Bragge, a relation of the Premier, sugstrance proved effectual, or whether gesting that Lord Moira should be invited other causes contributed to divert his to take office. He urged that the noble


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Lord would not only, by his talents for could not venture upon a step which would public speaking, be a powerful supporter have brought him nearer to the Whig in the Upper House, where a fit antagonist party, or Old Opposition, and would hare to Lord Grenville was much wanted, but estranged him altogether from Mr Pitt. would also, by his military experience, his His situation is depicted in a very lively political connexions, and his influence with manner by various correspondents of my the heir-apparent, contribute to the vigour father, out of whom I select his Royal and stability of the Administration. Highness the Duke of Clarence, and Mr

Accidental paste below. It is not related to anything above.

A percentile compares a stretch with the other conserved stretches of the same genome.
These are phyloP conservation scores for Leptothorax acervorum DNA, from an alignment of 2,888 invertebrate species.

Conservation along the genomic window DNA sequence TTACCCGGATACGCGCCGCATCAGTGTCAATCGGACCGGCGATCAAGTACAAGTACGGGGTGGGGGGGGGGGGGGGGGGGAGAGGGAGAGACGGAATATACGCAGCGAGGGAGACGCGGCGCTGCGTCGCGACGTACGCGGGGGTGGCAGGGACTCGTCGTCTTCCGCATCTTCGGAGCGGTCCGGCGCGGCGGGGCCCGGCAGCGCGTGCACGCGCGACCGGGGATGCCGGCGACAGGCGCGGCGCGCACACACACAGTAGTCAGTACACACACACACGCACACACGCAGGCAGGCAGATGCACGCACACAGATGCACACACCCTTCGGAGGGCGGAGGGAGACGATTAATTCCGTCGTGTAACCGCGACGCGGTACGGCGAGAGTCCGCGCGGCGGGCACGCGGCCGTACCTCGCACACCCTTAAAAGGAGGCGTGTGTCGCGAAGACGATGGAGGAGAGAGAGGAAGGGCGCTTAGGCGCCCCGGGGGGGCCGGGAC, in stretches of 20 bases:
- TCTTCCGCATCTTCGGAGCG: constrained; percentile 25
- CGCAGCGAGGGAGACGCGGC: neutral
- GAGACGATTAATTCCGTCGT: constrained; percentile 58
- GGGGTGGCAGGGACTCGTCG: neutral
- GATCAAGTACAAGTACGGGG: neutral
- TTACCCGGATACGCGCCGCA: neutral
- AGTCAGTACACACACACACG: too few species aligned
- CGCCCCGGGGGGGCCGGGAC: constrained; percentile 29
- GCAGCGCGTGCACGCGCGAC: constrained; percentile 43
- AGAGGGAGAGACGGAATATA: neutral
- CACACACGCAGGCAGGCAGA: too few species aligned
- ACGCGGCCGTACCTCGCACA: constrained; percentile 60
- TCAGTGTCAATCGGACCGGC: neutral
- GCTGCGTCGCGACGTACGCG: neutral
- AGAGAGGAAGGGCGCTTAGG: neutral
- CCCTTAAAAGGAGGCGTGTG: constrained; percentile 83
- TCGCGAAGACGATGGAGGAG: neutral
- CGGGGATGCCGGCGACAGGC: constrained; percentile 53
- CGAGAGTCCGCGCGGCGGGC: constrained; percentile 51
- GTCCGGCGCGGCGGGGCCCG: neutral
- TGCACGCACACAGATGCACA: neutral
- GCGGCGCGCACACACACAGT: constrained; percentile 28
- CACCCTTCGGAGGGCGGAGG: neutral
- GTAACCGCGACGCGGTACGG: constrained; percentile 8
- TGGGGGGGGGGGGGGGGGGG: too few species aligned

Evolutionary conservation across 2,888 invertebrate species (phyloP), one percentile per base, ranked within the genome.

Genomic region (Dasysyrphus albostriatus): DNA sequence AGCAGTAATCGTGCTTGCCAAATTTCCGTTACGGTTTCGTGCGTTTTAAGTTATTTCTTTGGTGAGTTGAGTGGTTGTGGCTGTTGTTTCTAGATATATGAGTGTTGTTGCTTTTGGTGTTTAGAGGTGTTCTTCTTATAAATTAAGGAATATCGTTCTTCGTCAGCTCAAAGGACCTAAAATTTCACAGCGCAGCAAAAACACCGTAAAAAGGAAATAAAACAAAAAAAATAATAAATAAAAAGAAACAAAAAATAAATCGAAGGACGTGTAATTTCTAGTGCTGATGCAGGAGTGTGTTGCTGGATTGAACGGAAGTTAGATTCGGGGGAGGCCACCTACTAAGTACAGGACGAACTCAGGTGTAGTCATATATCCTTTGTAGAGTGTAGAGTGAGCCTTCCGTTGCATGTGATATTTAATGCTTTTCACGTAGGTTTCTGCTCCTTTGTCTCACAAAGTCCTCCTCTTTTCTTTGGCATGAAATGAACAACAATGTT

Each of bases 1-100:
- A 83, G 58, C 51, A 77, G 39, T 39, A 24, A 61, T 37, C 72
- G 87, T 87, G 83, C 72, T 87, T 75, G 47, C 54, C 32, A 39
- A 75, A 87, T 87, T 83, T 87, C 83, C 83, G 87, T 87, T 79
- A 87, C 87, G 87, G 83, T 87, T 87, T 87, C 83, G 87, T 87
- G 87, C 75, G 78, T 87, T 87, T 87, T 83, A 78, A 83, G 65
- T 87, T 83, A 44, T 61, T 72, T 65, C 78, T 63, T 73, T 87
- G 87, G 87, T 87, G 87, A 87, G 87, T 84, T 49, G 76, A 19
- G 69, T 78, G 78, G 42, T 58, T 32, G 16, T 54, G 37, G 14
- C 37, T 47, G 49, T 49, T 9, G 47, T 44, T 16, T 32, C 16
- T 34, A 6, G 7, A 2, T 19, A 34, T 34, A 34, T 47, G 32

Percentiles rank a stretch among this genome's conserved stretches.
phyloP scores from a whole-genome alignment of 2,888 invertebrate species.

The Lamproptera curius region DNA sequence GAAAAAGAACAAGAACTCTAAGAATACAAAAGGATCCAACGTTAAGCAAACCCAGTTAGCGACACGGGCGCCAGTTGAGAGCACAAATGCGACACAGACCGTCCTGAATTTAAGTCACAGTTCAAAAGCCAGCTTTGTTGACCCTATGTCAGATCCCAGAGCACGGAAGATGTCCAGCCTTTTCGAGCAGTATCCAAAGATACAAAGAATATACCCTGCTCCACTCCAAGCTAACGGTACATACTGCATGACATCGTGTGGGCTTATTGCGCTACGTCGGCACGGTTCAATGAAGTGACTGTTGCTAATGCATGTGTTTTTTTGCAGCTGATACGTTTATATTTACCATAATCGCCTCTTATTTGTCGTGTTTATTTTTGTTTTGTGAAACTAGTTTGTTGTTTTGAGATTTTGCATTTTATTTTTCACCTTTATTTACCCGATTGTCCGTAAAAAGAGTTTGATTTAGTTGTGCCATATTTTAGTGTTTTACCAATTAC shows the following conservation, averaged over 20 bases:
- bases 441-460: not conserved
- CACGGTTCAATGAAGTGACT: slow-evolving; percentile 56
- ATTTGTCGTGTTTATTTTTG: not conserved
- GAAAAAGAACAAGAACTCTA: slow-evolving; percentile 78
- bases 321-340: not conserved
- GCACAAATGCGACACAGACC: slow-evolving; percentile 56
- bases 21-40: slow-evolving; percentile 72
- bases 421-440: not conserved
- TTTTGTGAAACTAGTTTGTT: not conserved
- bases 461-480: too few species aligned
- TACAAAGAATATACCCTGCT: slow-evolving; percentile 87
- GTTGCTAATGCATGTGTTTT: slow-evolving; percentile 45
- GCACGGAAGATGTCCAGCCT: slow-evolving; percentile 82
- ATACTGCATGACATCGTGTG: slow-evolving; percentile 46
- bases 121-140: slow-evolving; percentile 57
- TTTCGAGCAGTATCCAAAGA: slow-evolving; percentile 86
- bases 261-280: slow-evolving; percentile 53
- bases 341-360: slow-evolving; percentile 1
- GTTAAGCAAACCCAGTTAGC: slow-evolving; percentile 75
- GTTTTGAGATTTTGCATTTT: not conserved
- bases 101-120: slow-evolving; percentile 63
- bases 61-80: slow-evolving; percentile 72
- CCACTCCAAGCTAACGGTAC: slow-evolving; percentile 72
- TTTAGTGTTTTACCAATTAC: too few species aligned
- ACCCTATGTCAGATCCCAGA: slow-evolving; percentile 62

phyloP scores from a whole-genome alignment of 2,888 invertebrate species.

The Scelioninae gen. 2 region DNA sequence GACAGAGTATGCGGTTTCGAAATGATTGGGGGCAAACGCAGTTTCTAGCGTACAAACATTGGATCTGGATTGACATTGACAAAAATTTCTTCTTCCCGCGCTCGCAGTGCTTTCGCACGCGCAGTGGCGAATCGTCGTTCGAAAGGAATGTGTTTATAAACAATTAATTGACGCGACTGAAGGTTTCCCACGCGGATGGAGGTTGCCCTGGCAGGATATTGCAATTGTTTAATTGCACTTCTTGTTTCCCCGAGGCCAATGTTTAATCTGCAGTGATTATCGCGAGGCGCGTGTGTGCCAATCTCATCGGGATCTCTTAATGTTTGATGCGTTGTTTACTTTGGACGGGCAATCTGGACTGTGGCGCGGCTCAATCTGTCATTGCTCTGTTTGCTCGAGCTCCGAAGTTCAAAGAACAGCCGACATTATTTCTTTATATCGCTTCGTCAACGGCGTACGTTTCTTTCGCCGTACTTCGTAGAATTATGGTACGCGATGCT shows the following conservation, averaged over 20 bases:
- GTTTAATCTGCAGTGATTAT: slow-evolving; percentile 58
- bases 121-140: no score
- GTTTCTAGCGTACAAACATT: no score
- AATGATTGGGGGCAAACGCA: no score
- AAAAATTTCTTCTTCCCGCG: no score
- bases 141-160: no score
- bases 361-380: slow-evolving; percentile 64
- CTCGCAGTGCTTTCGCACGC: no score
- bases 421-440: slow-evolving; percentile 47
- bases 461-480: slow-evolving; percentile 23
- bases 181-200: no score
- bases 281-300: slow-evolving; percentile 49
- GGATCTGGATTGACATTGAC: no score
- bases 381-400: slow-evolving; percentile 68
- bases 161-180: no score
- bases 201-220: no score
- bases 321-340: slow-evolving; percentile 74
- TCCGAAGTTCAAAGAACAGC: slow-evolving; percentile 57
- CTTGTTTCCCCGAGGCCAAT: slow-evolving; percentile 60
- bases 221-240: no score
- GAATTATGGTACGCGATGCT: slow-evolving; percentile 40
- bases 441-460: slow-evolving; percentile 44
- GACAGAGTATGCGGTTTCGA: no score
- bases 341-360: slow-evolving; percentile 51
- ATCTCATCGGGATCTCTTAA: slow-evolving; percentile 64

“ In the mean time, the Baronet had Tyrwhitt, M. P. Secretary to the Prince. prepared the way for the intended acces- Had this country,' says the Duke, sion to the Cabinet, by writing to his noble able and active Administration, I should friend, from whom he received an answer be afraid of nothing ; but, in my opinion, not unfavourable to the project.”

our Ministers, and even the country, want

energy, which I will endeavour to give it Letter from the Earl of Moira. in every debate we shall have in Parlia

ment. I am ready either for the Cabinet Donnington, Dec. 2, 1801.

or the fleet; but I have no reason to ex""My dear Sir John,